Friday, November 11, 2005
The Cry for Myth
Renowned psychoanalyst Rollo May rediscovers the vitality of myth to our existence from a psychotherapist’s viewpoint in his The Cry for Myth (Norton and Co., New York, 1991). Defining ‘myths’ as ‘narrative patterns that give significance to our existence’, May stresses the phenomenon of myth making as essential in gaining mental health, particularly in our age of anxiety and disorientation.
May divides his book in three main parts viz. ‘The Function of Myths’, ‘Myths in America’, and ‘Myths of the Western World’. Even in the very first part, it becomes clearer that the author’s therapeutic illustration is yielding to historical and archetypal criticism of myths in literature. From ‘Oedipus’ to ‘Divine Comedy’ and ‘Gatsby’ to ‘Faustus’, May illumines his own talent beyond that of a hard-shelled psychologist, or scientist, and appears as a self-conscious existentialist commentator on myth and human life.
The merits of the book are manifest, as are its seams. May produces an easy English version of a topic otherwise vulnerable to philosophizing and linguistic complexity. The reader even need not have read the works being interpreted for the ‘mythemes’; a single passage masterfully compresses the plot. American life pattern of the day is probed in greater detail which, being a model for the post-industrial world, at first sounds a fair business.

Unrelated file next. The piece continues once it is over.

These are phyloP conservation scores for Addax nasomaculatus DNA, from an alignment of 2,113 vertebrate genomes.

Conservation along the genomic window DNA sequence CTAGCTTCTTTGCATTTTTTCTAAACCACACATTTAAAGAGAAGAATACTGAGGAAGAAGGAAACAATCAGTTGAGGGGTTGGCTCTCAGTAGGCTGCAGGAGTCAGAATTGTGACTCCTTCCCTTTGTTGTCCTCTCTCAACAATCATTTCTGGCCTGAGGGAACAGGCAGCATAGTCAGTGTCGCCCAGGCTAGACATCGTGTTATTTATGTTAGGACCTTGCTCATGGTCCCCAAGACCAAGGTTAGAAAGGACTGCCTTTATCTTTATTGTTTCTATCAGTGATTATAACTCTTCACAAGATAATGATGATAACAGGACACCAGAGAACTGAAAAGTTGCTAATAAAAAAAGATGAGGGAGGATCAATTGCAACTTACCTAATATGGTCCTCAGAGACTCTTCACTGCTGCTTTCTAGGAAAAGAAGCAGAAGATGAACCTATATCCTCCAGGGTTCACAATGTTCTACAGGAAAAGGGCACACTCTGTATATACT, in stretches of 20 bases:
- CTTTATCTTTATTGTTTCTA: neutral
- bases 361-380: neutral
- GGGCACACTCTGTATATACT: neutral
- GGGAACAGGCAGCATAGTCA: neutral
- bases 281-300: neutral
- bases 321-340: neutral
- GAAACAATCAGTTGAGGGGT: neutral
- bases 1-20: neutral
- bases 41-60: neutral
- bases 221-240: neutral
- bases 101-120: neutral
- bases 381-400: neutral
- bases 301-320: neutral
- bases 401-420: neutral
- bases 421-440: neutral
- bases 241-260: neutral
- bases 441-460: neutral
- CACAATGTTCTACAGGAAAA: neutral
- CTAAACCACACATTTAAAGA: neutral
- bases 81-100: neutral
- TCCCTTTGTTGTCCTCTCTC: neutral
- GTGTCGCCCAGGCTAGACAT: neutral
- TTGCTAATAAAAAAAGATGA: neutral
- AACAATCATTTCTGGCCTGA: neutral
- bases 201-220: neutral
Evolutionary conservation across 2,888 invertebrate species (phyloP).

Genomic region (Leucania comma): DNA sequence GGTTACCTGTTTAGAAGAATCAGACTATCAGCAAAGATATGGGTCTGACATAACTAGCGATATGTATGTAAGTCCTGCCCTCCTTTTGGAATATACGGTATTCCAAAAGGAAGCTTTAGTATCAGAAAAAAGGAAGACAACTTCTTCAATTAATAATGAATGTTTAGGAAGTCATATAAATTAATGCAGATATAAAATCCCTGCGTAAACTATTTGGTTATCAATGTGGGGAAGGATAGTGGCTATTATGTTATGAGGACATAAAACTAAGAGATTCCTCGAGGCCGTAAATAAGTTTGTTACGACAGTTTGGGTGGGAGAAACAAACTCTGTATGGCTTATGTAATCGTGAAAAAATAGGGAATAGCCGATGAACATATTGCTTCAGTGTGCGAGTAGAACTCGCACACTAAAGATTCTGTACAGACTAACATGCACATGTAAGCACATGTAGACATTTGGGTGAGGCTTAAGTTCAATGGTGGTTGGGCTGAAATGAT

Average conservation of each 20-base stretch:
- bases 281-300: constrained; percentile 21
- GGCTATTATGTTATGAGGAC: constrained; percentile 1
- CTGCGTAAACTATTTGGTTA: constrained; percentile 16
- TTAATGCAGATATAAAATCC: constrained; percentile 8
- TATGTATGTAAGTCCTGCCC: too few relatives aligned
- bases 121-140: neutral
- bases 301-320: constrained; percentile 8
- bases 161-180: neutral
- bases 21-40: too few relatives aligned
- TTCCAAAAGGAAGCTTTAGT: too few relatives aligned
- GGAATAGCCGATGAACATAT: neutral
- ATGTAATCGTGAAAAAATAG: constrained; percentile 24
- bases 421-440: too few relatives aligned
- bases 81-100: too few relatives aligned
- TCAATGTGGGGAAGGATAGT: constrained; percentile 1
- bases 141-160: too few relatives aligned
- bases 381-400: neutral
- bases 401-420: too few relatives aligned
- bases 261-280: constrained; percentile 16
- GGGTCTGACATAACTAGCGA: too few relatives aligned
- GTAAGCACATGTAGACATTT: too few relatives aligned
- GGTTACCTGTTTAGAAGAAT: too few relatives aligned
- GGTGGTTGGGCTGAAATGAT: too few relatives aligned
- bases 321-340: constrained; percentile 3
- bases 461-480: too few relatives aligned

Still, one cannot help thinking why whole three chapters have been devoted to the myth of Faust when a single, more compact one, would have sufficed. The implications of Oedipus’s myth are no less profound in our Narcissistic Age. An excessive treatment of American individualism might sound a little obsessed view, given the whole of Western World and May’s inattention to religious traditions of the West (Abraham, Joseph, Moses, Solomon, Christ). Then there are seemingly idiosyncratic terms coined like ‘Creative Waiting’.
The fourth part Myths for Survival virtually ends before starting. May’s cry for humans loving one another and be a great family of brothers and sisters sounds a little preachy (may be on account of a nonliterary plain language). One starts waiting for an extended version of this pastry since one is called on to love but never told ‘How’?